On Contraception: What is the Sense of the Faithful?


What is the sense of the faithful regarding the morality of contraception?  For that matter, what is meant by the expression “the sense of the faithful”?

These questions came up for me earlier today, when I came across a blog post by Bishop Robert Lynch of St. Petersburg, Florida, which had been linked from RealClearReligion.


The bishop’s blog post summarized the responses he had gotten from Catholics in his diocese to questions sent by the Vatican regarding “marriage and family life in our day.”  Some of what Bishop Lynch reported was troubling, since it showed a rather uncertain understanding of and commitment to Catholic teaching on the part of Catholics who regularly attend mass.  Of course, I don’t blame Bishop Lynch for that, since he was just reporting what was found, not endorsing it.  Indeed, he ended his report by pointedly not endorsing what he had found, noting that it indicated a need for the Church to do a better job serving not only the materially but also the “spiritually impoverished.”

Still, there was one formulation that I thought was confused and confusing, and I thought it worthwhile to point it out.  Here is the eighth point of the bishop’s summary:

8. Finally, on the matter of artificial contraception the responses might be characterized by the saying, “that train left the station long ago.”  Catholics have made up their minds and the sensus fidelium suggests the rejection of Church teaching on this subject.

When I read that and thought about it, it seemed self-contradictory.  Sensus fidelium means “the sense of the faithful.”  But how is it “the sense of the faithful” if it is in opposition to “Church teaching”?  If the integrity of the faith is to be preserved over time, doesn’t “the sense of the faithful” have to mean not just what a majority of Catholics happen to think now, but instead what is believed by the whole Church, in submission to the Church’s teaching?  Or, to put it more pointedly, Catholics who think that artificial contraception is morally OK are not, even if there are a lot of them, expressing the sense of the faithful.

The Church and her shepherds have been at pains in the past and more recently to make this clear.  For example, Lumen Gentium says the following (in section 12: I have italicized the portions I think are important for the point I am making):

The entire body of the faithful, anointed as they are by the Holy One, cannot err in matters of belief. They manifest this special property by means of the whole peoples’ supernatural discernment in matters of faith when “from the Bishops down to the last of the lay faithful” they show universal agreement in matters of faith and morals. That discernment in matters of faith is aroused and sustained by the Spirit of truth. It is exercised under the guidance of the sacred teaching authority, in faithful and respectful obedience to which the people of God accepts that which is not just the word of men but truly the word of God. Through it, the people of God adheres unwaveringly to the faith given once and for all to the saints, penetrates it more deeply with right thinking, and applies it more fully in its life.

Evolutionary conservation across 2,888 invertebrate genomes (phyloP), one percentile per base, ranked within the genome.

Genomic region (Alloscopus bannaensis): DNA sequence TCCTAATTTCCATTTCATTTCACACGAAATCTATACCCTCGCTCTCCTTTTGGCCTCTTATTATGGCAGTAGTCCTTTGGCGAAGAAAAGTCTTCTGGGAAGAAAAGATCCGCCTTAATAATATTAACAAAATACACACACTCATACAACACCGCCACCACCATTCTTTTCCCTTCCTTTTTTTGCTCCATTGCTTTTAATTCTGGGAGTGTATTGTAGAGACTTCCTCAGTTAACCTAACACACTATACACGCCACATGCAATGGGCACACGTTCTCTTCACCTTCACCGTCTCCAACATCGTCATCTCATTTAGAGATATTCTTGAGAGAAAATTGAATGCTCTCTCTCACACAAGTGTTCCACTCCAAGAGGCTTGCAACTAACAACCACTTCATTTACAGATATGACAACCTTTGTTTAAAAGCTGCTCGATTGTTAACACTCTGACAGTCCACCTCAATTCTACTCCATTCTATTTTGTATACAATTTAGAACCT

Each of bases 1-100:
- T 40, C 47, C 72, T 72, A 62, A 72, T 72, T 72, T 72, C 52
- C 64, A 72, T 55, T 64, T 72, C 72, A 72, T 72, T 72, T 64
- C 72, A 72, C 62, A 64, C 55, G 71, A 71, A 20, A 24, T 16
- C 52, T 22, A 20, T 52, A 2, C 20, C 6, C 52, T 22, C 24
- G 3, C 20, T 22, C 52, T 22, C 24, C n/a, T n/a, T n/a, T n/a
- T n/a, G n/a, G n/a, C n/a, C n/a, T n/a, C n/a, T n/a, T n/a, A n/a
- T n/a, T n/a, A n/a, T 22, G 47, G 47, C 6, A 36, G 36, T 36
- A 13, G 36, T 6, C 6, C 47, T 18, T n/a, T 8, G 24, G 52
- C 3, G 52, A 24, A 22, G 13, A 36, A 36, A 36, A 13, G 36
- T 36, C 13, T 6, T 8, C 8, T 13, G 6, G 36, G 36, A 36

More recently, Pope Francis made this very point: the sensus fidelium is not the same thing as “majority opinion.”

It is worth keeping this clear, because if the Catholic faith were just whatever a majority of people calling themselves Catholics happened to believe at a given moment in history, then it would be all over the map and consequently not something serious people could take seriously.  Fortunately, this is not the case.

The views expressed here are those of the author, and do not necessarily represent the views of CatholicVote.org


About Author

Carson Holloway is a political scientist and the author of The Way of Life: John Paul II and the Challenge of Liberal Modernity (Baylor University Press), The Right Darwin? Evolution, Religion, and the Future of Democracy (Spence Publishing), and All Shook Up: Music, Passion and Politics (Spence Publishing), and the editor of a collection of essays entitled Magnanimity and Statesmanship (Lexington Books). His articles have appeared in the Review of Politics, Interpretation: A Journal of Political Philosophy, Perspectives on Political Science, and First Things. He is a regular contributor to the online journal The Public Discourse. Holloway was a 2005-06 William E. Simon Visiting Fellow in Religion and Public Life in the James Madison Program at Princeton University. He received his Ph.D. in political science from Northern Illinois University in 1998.

Leave A Reply